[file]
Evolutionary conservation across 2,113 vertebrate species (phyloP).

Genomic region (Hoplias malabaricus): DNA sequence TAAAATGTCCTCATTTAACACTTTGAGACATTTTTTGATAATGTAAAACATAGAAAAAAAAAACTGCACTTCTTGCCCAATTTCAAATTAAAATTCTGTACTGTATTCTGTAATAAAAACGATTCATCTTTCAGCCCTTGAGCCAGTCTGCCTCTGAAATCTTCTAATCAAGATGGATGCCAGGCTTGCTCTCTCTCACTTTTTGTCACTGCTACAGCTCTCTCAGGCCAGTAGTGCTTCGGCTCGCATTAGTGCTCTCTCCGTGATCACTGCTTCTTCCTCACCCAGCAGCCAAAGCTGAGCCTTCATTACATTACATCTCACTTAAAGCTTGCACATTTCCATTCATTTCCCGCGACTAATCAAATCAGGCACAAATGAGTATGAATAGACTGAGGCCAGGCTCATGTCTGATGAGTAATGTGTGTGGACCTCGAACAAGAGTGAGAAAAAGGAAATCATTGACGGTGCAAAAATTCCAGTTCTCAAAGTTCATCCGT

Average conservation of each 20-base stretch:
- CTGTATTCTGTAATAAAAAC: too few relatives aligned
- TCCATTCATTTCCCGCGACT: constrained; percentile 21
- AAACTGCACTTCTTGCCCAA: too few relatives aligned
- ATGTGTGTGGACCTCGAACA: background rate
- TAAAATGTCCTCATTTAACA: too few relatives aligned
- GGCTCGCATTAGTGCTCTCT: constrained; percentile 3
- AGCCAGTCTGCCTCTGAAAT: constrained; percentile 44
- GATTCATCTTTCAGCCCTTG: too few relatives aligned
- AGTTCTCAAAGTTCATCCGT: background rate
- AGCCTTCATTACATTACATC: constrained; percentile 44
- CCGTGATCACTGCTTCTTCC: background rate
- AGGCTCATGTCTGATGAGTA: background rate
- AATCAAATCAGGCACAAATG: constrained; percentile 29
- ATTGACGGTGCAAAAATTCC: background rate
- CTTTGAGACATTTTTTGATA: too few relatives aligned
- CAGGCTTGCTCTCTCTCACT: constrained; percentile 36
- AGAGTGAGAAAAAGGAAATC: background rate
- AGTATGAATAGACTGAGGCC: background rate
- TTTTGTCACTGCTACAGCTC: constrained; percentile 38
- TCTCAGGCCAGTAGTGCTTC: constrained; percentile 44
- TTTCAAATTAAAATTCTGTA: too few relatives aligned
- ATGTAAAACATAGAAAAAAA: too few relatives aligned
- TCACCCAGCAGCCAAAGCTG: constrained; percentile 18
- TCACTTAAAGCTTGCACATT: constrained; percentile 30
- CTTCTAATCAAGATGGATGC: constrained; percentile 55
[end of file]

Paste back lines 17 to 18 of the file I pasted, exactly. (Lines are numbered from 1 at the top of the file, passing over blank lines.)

- ATTGACGGTGCAAAAATTCC: background rate
- CTTTGAGACATTTTTTGATA: too few relatives aligned